Peyronie's disease following radical prostatectomy: incidence and predictors.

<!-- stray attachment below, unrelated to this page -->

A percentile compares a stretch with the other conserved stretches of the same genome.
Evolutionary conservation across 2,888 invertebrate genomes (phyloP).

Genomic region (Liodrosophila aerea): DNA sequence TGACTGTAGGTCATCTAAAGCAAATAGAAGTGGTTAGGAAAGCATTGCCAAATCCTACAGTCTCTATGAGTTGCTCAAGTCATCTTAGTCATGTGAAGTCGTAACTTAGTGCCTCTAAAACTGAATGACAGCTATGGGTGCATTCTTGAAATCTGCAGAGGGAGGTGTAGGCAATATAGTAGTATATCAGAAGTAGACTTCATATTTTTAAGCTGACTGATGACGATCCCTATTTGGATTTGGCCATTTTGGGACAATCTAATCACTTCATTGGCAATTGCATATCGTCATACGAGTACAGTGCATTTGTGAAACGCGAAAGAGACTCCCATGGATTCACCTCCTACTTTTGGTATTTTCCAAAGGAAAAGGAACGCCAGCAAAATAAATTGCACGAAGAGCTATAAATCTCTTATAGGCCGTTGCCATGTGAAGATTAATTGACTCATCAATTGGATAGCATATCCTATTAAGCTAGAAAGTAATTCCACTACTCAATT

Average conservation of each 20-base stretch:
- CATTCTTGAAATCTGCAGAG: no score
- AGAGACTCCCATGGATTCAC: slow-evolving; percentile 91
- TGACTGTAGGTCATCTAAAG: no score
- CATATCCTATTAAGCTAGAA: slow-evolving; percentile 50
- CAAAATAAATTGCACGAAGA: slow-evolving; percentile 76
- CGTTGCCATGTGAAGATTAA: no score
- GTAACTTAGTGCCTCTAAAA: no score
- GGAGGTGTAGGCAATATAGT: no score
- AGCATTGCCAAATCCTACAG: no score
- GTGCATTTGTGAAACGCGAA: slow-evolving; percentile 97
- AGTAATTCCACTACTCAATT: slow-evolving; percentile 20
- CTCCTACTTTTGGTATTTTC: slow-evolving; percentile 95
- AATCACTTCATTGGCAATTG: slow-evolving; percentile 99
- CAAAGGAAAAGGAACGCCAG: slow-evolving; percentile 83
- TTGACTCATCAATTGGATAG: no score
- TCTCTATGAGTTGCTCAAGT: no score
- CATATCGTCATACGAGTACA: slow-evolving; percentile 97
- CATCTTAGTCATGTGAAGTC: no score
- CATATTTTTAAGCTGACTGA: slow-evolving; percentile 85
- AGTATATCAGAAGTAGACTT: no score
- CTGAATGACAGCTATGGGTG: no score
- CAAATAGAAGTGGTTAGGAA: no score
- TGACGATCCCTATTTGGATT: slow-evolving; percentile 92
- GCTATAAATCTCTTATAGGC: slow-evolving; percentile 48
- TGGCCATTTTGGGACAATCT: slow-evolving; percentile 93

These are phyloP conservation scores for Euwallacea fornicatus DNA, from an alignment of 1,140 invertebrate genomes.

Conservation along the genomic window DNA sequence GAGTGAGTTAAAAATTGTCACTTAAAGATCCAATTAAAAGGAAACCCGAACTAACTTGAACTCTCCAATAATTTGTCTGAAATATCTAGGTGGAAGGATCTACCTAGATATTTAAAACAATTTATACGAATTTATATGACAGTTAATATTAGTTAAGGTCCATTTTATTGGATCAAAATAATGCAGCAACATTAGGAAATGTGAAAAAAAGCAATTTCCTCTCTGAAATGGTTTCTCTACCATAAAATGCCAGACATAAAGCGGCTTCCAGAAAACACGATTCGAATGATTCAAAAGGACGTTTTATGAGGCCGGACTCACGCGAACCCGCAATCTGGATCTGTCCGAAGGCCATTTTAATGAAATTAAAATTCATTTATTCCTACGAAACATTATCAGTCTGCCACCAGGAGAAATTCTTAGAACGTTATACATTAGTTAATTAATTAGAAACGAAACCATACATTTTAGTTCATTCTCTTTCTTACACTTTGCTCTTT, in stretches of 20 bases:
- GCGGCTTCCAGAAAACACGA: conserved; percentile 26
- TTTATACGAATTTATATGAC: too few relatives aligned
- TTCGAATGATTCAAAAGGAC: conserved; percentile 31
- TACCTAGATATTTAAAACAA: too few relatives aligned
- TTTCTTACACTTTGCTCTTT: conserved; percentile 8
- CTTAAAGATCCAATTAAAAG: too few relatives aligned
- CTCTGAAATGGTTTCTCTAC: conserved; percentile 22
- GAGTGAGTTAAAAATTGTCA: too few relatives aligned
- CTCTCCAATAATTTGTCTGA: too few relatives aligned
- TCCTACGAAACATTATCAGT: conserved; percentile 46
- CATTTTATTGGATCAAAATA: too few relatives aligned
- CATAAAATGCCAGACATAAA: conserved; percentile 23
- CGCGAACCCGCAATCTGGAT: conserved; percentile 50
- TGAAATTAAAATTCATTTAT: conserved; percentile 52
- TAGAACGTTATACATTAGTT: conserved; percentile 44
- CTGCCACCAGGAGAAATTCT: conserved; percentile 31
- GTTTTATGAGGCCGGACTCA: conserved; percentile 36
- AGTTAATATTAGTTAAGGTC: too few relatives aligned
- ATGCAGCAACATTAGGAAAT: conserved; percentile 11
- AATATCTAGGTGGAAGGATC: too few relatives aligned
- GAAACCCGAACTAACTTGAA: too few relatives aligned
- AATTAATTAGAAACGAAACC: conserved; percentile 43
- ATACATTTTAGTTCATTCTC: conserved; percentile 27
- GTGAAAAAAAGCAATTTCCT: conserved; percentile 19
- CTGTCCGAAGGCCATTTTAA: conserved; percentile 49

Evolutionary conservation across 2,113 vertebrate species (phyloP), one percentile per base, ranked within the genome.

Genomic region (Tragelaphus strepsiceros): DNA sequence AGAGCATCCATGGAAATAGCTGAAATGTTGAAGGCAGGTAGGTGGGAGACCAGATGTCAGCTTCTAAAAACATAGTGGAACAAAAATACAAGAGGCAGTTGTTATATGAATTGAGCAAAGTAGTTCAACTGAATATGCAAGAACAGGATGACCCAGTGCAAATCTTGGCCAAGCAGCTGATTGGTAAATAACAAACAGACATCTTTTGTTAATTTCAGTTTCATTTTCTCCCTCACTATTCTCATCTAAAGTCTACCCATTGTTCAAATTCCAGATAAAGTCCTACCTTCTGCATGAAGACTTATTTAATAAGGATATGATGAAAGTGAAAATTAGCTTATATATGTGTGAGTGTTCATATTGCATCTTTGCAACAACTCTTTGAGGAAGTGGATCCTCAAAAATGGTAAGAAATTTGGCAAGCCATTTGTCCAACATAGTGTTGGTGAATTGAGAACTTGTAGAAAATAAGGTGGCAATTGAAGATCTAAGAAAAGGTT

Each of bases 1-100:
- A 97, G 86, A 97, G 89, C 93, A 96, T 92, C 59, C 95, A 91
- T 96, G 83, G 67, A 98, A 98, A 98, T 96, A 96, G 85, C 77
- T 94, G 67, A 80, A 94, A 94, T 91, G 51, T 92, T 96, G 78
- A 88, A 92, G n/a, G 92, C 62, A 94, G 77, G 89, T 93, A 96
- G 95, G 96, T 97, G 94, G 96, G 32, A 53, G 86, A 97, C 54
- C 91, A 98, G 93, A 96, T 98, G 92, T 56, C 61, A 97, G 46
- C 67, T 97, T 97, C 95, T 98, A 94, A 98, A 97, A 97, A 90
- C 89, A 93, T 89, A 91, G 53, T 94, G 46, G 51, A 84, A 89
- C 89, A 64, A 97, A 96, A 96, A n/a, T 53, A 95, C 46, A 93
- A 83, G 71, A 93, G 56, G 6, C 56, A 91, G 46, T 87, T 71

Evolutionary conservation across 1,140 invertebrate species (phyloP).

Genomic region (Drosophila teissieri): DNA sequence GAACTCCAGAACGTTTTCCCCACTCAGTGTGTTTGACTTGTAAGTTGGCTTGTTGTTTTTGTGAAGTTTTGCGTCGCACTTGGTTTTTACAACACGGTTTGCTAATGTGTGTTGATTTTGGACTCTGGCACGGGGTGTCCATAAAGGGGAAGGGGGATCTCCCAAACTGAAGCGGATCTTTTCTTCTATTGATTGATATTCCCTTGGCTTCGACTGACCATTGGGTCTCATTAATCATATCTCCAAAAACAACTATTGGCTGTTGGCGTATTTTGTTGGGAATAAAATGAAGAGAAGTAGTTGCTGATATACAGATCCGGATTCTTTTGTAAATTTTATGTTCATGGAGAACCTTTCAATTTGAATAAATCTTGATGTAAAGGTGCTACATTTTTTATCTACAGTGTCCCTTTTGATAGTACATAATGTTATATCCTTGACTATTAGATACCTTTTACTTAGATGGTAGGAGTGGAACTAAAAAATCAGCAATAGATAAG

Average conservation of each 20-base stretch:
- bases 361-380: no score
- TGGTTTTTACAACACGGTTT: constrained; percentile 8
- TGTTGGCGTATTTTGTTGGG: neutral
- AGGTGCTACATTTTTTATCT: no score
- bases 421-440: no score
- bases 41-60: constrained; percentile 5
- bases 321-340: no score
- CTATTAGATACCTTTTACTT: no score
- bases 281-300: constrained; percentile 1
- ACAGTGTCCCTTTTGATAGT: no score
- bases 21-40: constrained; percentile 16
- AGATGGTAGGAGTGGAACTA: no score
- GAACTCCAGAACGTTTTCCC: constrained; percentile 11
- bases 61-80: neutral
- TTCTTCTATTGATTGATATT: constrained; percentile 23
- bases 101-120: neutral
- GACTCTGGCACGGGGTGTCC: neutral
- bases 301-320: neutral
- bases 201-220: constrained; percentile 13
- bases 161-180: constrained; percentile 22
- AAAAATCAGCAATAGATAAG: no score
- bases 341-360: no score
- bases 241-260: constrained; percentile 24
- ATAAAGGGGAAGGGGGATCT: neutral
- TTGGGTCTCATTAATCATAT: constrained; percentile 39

Both prostate cancer and Peyronie's disease (PD) are prevalent in men after their fifth decade of life. The evidence to support or refute a link between radical prostatectomy (RP) and PD is limited.To define the incidence of PD in men who had RP and determine possible predictors of PD development after RP.A review of a prospectively built sexual medicine database, years 2002-2008, looking at subjects who had RP as a monotherapy for localized prostate cancer. We identified and characterized subjects who developed PD within 3 years after RP and compared them with subjects who did not.The incidence of PD among men who attended a sexual medicine clinic after they had RP, predictors of PD development after RP.The study population included 1,011 subjects, and PD incidence in this population was 15.9%. Mean time to develop PD after RP was 13.9 +/- 0.7 months. Mean curvature magnitude was 31 + 17 degrees. On univariate analysis, younger age (mean age of 59 + 7 in men with PD vs. 60 + 7 years in men without PD, P = 0.006) and white race (vs non-white, 18% vs. 7%, P< 0.001) were predictive of PD development after RP, but post-op erectile function was not a predictor of PD development. On multivariate analysis, younger age (odds ratio (OR) = 1.3, for 5-year decrease in age) and white race (OR = 4.1, vs. non-white) remained independent significant predictors.Men presenting with sexual dysfunction after RP have higher PD incidence then the general population. Therefore, they should be routinely evaluated for PD. Younger men and men of white race are at increased risk for PD. Prospective controlled studies are needed to elucidate the incidence of PD following RP and to conclude if RP has a causative role in the pathogenesis of PD.